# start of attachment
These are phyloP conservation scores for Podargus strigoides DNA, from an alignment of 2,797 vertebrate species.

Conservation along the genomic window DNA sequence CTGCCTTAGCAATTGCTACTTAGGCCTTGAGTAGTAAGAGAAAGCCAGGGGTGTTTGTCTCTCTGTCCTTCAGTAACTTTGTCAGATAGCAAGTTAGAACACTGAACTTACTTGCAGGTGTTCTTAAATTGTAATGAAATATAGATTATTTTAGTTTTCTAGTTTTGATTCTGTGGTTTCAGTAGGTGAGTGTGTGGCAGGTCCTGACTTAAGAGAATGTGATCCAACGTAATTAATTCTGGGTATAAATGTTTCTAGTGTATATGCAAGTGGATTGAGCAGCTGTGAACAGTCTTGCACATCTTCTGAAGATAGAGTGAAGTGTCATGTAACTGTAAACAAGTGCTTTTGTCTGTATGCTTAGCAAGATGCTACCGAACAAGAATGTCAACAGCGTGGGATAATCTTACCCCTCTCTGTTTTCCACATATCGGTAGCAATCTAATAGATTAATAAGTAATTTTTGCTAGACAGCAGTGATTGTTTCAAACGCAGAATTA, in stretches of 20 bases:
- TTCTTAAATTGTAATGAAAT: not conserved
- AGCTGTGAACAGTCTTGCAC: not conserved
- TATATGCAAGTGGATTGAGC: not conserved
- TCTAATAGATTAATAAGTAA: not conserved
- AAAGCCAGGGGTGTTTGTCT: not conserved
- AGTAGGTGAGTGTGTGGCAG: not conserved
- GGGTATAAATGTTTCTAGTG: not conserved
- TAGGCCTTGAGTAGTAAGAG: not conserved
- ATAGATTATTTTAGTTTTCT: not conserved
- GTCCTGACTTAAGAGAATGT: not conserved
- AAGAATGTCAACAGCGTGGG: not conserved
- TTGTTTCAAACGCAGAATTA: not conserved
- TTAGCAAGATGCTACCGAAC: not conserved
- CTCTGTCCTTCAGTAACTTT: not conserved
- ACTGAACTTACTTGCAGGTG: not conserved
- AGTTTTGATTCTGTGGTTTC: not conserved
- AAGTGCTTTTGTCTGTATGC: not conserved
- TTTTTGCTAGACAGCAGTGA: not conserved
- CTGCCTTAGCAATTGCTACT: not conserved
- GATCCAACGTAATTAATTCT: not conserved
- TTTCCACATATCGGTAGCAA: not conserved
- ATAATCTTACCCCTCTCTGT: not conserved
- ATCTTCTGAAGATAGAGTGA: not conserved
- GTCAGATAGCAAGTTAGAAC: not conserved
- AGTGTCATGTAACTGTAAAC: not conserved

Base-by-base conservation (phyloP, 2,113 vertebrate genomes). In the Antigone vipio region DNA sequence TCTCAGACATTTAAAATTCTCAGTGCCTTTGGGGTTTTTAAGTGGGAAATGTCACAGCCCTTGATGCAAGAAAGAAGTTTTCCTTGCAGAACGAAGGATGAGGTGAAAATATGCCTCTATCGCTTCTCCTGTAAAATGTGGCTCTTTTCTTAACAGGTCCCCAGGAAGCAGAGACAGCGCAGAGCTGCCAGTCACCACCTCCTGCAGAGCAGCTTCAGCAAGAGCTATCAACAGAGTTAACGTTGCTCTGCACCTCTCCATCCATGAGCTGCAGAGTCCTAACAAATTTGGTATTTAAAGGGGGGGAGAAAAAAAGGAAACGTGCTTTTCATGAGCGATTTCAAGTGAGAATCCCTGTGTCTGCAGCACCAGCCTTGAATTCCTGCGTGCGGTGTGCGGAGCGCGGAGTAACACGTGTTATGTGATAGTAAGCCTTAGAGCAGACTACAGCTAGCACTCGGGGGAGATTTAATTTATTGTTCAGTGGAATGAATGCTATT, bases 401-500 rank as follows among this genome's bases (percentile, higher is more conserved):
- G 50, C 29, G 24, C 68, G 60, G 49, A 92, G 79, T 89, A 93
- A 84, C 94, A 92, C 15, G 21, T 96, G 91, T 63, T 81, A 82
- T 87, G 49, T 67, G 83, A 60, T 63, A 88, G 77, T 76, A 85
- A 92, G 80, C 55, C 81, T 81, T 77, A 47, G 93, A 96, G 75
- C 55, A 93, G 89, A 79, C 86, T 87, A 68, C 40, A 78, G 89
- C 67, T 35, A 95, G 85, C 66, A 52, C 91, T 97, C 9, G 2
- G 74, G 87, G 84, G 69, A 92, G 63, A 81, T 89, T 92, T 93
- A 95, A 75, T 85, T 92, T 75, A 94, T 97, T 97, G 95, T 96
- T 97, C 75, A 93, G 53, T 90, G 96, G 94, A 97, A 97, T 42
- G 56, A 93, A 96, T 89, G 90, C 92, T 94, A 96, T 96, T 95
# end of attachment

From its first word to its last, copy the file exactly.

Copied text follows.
These are phyloP conservation scores for Podargus strigoides DNA, from an alignment of 2,797 vertebrate species.

Conservation along the genomic window DNA sequence CTGCCTTAGCAATTGCTACTTAGGCCTTGAGTAGTAAGAGAAAGCCAGGGGTGTTTGTCTCTCTGTCCTTCAGTAACTTTGTCAGATAGCAAGTTAGAACACTGAACTTACTTGCAGGTGTTCTTAAATTGTAATGAAATATAGATTATTTTAGTTTTCTAGTTTTGATTCTGTGGTTTCAGTAGGTGAGTGTGTGGCAGGTCCTGACTTAAGAGAATGTGATCCAACGTAATTAATTCTGGGTATAAATGTTTCTAGTGTATATGCAAGTGGATTGAGCAGCTGTGAACAGTCTTGCACATCTTCTGAAGATAGAGTGAAGTGTCATGTAACTGTAAACAAGTGCTTTTGTCTGTATGCTTAGCAAGATGCTACCGAACAAGAATGTCAACAGCGTGGGATAATCTTACCCCTCTCTGTTTTCCACATATCGGTAGCAATCTAATAGATTAATAAGTAATTTTTGCTAGACAGCAGTGATTGTTTCAAACGCAGAATTA, in stretches of 20 bases:
- TTCTTAAATTGTAATGAAAT: not conserved
- AGCTGTGAACAGTCTTGCAC: not conserved
- TATATGCAAGTGGATTGAGC: not conserved
- TCTAATAGATTAATAAGTAA: not conserved
- AAAGCCAGGGGTGTTTGTCT: not conserved
- AGTAGGTGAGTGTGTGGCAG: not conserved
- GGGTATAAATGTTTCTAGTG: not conserved
- TAGGCCTTGAGTAGTAAGAG: not conserved
- ATAGATTATTTTAGTTTTCT: not conserved
- GTCCTGACTTAAGAGAATGT: not conserved
- AAGAATGTCAACAGCGTGGG: not conserved
- TTGTTTCAAACGCAGAATTA: not conserved
- TTAGCAAGATGCTACCGAAC: not conserved
- CTCTGTCCTTCAGTAACTTT: not conserved
- ACTGAACTTACTTGCAGGTG: not conserved
- AGTTTTGATTCTGTGGTTTC: not conserved
- AAGTGCTTTTGTCTGTATGC: not conserved
- TTTTTGCTAGACAGCAGTGA: not conserved
- CTGCCTTAGCAATTGCTACT: not conserved
- GATCCAACGTAATTAATTCT: not conserved
- TTTCCACATATCGGTAGCAA: not conserved
- ATAATCTTACCCCTCTCTGT: not conserved
- ATCTTCTGAAGATAGAGTGA: not conserved
- GTCAGATAGCAAGTTAGAAC: not conserved
- AGTGTCATGTAACTGTAAAC: not conserved

Base-by-base conservation (phyloP, 2,113 vertebrate genomes). In the Antigone vipio region DNA sequence TCTCAGACATTTAAAATTCTCAGTGCCTTTGGGGTTTTTAAGTGGGAAATGTCACAGCCCTTGATGCAAGAAAGAAGTTTTCCTTGCAGAACGAAGGATGAGGTGAAAATATGCCTCTATCGCTTCTCCTGTAAAATGTGGCTCTTTTCTTAACAGGTCCCCAGGAAGCAGAGACAGCGCAGAGCTGCCAGTCACCACCTCCTGCAGAGCAGCTTCAGCAAGAGCTATCAACAGAGTTAACGTTGCTCTGCACCTCTCCATCCATGAGCTGCAGAGTCCTAACAAATTTGGTATTTAAAGGGGGGGAGAAAAAAAGGAAACGTGCTTTTCATGAGCGATTTCAAGTGAGAATCCCTGTGTCTGCAGCACCAGCCTTGAATTCCTGCGTGCGGTGTGCGGAGCGCGGAGTAACACGTGTTATGTGATAGTAAGCCTTAGAGCAGACTACAGCTAGCACTCGGGGGAGATTTAATTTATTGTTCAGTGGAATGAATGCTATT, bases 401-500 rank as follows among this genome's bases (percentile, higher is more conserved):
- G 50, C 29, G 24, C 68, G 60, G 49, A 92, G 79, T 89, A 93
- A 84, C 94, A 92, C 15, G 21, T 96, G 91, T 63, T 81, A 82
- T 87, G 49, T 67, G 83, A 60, T 63, A 88, G 77, T 76, A 85
- A 92, G 80, C 55, C 81, T 81, T 77, A 47, G 93, A 96, G 75
- C 55, A 93, G 89, A 79, C 86, T 87, A 68, C 40, A 78, G 89
- C 67, T 35, A 95, G 85, C 66, A 52, C 91, T 97, C 9, G 2
- G 74, G 87, G 84, G 69, A 92, G 63, A 81, T 89, T 92, T 93
- A 95, A 75, T 85, T 92, T 75, A 94, T 97, T 97, G 95, T 96
- T 97, C 75, A 93, G 53, T 90, G 96, G 94, A 97, A 97, T 42
- G 56, A 93, A 96, T 89, G 90, C 92, T 94, A 96, T 96, T 95